How will Vietnam escape the ‘middle-income trap’?

Vietnam aims to become a higher average income country and a high income country by 2035 and 2045. However, to reach that goal, it will have to overcome challenges, especially institutional ones.

According to the World Bank’s 2020 report, countries are classified into four groups: low-income economies (income per capita of less than $1,035), lower middle-income economies ($1,036-$4,045), middle income economies with per capita income of $4,046-$12,535, and high-income economies with per capita income of over $12,536.

While many countries can escape low income status, not many succeed in escaping the middle-income trap. The World Bank survey over the last 50 years found that only 18 countries have succeeded in switching from a middle-income economy to high-income one, while many countries succeeded in going from low-income to middle-income.

Daron Acemoglu and James Robinson, the authors of ‘Why Nations Fail’, believe that falling into the middle-income trap is not because of market failure but the failure of governments and institutions. 

Brazil, Argentina, the Philippines and Thailand are cited as examples of running after growth and being slow in reaching an in-depth growth model and being stuck there.

Meanwhile, Japan, South Korea, Singapore and Taiwan are cited as examples of switching to an in-depth growth model, becoming developed economies thanks to institutional reforms and economic reform.

Vietnam has escaped low-income status and joined lower middle income economies in 2009 with average income per capita of $1,160. Though income has been increasing rapidly since then, reaching $3,694 in 2021, it is still a lower middle income country.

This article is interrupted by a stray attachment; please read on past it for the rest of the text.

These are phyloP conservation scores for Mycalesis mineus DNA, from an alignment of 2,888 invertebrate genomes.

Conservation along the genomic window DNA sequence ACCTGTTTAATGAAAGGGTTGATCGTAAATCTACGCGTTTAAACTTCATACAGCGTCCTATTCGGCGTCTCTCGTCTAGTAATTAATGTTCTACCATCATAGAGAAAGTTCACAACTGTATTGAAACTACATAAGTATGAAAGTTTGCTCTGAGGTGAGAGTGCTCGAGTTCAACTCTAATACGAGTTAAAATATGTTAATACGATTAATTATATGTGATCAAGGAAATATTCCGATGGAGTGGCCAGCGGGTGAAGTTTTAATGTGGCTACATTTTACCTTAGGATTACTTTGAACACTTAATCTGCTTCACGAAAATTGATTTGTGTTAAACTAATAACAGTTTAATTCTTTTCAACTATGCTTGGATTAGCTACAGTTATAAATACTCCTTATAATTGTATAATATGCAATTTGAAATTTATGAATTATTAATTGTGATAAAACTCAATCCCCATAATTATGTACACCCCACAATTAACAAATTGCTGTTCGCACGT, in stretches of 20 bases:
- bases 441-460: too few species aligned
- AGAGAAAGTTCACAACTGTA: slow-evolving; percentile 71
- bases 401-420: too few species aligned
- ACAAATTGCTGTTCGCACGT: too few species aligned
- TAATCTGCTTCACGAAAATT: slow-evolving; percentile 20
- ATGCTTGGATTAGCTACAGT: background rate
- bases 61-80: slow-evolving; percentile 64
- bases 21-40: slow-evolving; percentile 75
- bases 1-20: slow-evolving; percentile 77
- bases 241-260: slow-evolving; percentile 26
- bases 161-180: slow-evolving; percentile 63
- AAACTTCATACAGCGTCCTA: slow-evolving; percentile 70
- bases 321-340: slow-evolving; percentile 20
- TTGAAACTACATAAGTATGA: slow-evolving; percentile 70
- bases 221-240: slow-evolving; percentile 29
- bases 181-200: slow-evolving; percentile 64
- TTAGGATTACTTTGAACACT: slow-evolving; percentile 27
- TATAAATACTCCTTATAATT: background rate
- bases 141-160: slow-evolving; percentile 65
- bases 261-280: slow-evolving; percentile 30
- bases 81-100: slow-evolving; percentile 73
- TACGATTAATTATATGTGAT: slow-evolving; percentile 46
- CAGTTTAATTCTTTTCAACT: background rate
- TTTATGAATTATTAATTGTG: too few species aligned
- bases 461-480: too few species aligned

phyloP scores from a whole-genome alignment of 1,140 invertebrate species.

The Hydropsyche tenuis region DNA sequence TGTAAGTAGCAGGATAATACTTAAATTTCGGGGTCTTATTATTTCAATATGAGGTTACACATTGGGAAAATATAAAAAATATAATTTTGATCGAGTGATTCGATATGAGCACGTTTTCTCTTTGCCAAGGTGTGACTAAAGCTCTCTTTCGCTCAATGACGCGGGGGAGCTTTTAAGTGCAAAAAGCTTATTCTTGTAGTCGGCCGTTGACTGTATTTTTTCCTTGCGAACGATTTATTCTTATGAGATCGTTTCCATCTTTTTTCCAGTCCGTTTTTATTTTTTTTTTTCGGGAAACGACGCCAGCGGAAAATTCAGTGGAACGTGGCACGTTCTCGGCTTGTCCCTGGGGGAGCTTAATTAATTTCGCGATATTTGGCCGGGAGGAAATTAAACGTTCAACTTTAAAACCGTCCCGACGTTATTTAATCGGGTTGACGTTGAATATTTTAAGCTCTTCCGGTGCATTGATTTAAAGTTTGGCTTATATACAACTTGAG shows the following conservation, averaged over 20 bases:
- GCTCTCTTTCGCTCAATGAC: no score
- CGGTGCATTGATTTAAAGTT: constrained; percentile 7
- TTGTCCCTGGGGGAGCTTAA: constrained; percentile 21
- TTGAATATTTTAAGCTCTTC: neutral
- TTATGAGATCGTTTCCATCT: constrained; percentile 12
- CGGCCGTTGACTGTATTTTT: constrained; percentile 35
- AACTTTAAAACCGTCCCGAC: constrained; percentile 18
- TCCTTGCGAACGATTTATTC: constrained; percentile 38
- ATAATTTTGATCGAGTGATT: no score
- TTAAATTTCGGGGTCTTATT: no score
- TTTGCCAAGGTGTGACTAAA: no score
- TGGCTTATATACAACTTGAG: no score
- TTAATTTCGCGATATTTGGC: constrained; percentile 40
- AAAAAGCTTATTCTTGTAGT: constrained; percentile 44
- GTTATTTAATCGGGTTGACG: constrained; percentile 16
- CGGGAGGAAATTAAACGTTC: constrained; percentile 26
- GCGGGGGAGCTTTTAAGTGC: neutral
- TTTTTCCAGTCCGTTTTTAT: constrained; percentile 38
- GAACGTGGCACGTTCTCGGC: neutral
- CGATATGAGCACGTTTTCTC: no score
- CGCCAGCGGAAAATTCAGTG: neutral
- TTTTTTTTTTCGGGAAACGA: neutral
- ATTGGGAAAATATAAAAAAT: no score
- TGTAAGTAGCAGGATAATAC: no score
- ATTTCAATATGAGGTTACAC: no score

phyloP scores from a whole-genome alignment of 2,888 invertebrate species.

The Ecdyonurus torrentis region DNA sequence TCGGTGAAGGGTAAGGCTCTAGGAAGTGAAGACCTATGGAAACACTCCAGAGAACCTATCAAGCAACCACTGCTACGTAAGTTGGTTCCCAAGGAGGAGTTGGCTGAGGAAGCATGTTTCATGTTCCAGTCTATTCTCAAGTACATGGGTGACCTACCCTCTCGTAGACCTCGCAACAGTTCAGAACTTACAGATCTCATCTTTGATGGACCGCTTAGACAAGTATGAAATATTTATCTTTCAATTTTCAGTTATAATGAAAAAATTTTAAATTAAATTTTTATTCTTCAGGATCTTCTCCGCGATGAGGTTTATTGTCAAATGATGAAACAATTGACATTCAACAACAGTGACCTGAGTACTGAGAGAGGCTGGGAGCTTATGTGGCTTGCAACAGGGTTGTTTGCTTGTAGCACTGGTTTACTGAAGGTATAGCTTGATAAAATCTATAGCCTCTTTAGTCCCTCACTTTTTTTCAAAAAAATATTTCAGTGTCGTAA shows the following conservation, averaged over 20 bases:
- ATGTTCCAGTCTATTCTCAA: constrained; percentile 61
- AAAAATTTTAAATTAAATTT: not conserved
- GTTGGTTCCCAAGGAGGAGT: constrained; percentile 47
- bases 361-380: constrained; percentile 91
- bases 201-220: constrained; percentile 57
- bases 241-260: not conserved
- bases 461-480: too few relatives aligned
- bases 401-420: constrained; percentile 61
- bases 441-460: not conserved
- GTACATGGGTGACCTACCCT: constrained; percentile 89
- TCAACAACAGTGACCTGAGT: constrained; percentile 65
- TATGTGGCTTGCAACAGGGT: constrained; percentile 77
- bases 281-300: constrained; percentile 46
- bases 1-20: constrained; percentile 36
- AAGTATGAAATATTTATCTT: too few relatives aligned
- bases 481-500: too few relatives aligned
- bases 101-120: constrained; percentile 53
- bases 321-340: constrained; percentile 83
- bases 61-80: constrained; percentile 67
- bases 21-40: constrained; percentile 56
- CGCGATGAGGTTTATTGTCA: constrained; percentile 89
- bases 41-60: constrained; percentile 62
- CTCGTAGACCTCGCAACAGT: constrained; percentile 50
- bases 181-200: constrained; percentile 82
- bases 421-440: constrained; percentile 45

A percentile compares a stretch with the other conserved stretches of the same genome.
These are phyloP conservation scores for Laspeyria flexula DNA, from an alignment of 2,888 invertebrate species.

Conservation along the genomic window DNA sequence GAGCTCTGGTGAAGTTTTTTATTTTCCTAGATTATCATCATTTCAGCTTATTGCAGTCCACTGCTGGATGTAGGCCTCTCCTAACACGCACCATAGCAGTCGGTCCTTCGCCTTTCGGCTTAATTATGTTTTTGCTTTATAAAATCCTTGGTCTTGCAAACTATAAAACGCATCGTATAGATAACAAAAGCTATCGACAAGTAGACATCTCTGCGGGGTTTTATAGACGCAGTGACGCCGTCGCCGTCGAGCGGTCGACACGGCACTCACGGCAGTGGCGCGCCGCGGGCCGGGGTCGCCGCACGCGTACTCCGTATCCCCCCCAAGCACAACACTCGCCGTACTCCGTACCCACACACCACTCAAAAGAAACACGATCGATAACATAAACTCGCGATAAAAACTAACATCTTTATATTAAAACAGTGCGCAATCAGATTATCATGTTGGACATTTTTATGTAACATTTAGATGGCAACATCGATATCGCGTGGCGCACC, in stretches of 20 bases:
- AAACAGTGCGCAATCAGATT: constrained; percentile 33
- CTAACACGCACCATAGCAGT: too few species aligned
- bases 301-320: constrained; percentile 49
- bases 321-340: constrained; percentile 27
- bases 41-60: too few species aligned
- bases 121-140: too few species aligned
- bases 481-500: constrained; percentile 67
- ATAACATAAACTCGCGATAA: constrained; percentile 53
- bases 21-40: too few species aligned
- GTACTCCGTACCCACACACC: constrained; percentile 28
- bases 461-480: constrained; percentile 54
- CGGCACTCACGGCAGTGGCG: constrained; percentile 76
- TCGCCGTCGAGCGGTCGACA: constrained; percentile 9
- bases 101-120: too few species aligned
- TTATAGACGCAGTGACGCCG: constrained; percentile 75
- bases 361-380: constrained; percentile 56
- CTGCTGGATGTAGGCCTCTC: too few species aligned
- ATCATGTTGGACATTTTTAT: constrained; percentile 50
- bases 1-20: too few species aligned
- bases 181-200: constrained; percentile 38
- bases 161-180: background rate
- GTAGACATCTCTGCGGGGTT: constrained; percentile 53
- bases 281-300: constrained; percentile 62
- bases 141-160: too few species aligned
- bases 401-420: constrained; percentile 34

Education and technology

The World Bank noted that Vietnam’s institutional quality has not improved significantly and Vietnam is not ready for the new development period.

Investment efficiency is not high, infrastructure development has not met requirements, and human resource quality does not meet demand. Meanwhile, science-technology and innovations have not become the driving force to improve productivity, competitiveness and socio-economic development.

Analysts stress that Vietnam needs to quickly switch to the in-depth growth model, and improve quality and efficiency of production through technology, creative innovation, and education.

The World Bank’s August 2022 report showed that the school admission rate after K-12 general education was 28.6 percent in 2019, much lower than the average of countries with higher average income (55.1 percent). 

Vietnam has lagged too far behind in readiness in using technology and innovation compared with other Asian countries such as China, Malaysia and Singapore. Growth based on science-technology and innovations remains modest. Investment in the field is too small with spending on science-technology by the state and private sectors accounting for 0.44 percent of GDP. Meanwhile, the world average is 2.23 percent of GDP.

Bold reforms

According to experts, to obtain balance between institutional stability and adaptability, it would be better to take daring steps with priority given to improving adaptability, rather than stability, so as to be able to respond effectively to new and more complex challenges arising domestically and globally.

Regarding education, it is necessary to improve the admission rate to higher education to have a high-quality workforce like high-income countries. More investment is needed in higher education. In 2019, spending on higher education in Vietnam was 0.6 percent of GDP, lower than in South Korea (0.9 percent) or Malaysia (0.82 percent).

Tran Thuy